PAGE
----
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Transferring Funds Across International Borders

28 Jun
Transferring Funds Across International Borders

Banks Are Making Me Crazy!

Moving money around the world should be easy in this electronic age, but, with all the banking and government rules, requirements, restrictions, and peculiarities, sometimes it isn’t.

This week a wire to a business I work with was rejected because the receiving bank didn’t like how the sending bank had input the beneficiary’s name. The sending bank left off the “Inc.” from the beneficiary company name. The name was correct otherwise, and the bank account number was also indicated and also correct. Yet the receiving bank rejected the wire.

Seems ludicrous, and it is.

A friend recently had trouble sending a wire because the sending bank didn’t like the recipient’s account number. In this case, the sending bank simply refused, again and again, even to attempt the wire. They insisted the account number contained too few digits and couldn’t be correct, so they weren’t even going to try to make the transfer.

The account number was correct. The recipient’s bank was small, with not many account holders, so account numbers were short. They didn’t need 16-digit account numbers. But the sending bank wouldn’t listen, didn’t care. Finally, my friend had to ask the recipient if he had another account at another bank for which the account number had enough digits to satisfy his sending bank. Crazy.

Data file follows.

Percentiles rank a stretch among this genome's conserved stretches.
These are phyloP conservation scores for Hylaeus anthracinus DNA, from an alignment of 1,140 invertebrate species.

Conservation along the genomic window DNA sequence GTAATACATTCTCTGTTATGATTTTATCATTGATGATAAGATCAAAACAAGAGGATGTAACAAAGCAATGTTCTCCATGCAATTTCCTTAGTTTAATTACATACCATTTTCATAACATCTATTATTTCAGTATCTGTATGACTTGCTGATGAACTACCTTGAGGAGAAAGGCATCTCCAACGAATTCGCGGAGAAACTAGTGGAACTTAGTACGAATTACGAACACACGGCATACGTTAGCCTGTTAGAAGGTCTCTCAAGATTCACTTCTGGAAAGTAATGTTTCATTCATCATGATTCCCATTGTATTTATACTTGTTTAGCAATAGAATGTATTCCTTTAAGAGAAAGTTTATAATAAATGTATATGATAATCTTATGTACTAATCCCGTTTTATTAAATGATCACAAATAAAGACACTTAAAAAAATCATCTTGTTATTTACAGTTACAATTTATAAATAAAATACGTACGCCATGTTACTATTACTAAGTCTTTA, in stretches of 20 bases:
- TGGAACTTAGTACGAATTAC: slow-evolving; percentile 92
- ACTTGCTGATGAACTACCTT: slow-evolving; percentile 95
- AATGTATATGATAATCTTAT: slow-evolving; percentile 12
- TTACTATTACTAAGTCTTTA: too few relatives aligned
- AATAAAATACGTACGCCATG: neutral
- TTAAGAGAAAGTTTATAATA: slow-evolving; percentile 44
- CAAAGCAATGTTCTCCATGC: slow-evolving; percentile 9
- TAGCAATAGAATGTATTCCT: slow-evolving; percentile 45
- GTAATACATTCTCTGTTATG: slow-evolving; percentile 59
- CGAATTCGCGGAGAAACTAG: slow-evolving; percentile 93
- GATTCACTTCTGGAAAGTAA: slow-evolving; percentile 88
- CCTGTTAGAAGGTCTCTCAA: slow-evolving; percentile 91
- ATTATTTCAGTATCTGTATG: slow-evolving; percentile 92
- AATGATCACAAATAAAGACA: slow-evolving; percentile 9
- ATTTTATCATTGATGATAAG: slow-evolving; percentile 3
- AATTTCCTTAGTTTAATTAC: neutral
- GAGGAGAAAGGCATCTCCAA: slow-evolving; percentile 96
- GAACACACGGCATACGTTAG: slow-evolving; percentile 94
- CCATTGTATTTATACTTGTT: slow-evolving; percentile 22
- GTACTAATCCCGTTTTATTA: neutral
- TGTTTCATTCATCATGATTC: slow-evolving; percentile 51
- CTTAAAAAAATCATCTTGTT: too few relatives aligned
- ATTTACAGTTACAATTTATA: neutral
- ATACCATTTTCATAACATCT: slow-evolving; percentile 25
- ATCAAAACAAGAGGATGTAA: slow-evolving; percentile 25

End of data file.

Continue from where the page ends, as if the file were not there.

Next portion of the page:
I tout diversification constantly, and these examples are another reason why. You never know when some part of your personal international infrastructure will break down. You need back-up options, whether it’s a place to sleep safely at night, another bank account where you can receive an incoming payment, or a couple of extra credit or debit cards for use when access to certain cards is cut off, as I guarantee you it will be from time to time.

Still, An International Banking Account Is The Base For Diversifying Your Life

For banking, one offshore account is a good start (and if you don’t have at least one offshore bank account, I recommend you address that agenda immediately), but, long-term, your plan should include at least two. The examples above help show you why. You need options…especially if time is of the essence. When you’re in a situation where you need funds in a particular location within a particular time frame, you can’t spend weeks trying to figure out why a transfer isn’t working.

Meantime, opening a bank account in many countries continues to grow more difficult for Americans. Nevertheless, even we Americans can find banks in different jurisdictions that will do business with us. Once you have an account open, keep it, even if you don’t think you need it any longer. Given the expanding restrictions worldwide, it’s better to keep a few hundred dollars in an account to maintain it than to close it only to find some new need for it down the road…when reopening it could be more difficult or impossible.

I also recommend that you have at least two bank accounts back home. This concept is new to many Americans. Most people I know in the States have one account…or, if they have more than one, the second account is with the same bank.

Connect your banks back home so you can easily transfer money among them. That way you’ll be in a position to switch gears if you run into a problem trying to make that down payment on a piece of property in Thailand or sending money to your account in Nicaragua to pay your local electric bill.

Having multiple accounts offshore makes meeting filing requirements more complicated if you’re an American, but you can’t let that distract you from the bigger-picture objective. Diversification and options above all else.

Lief Simon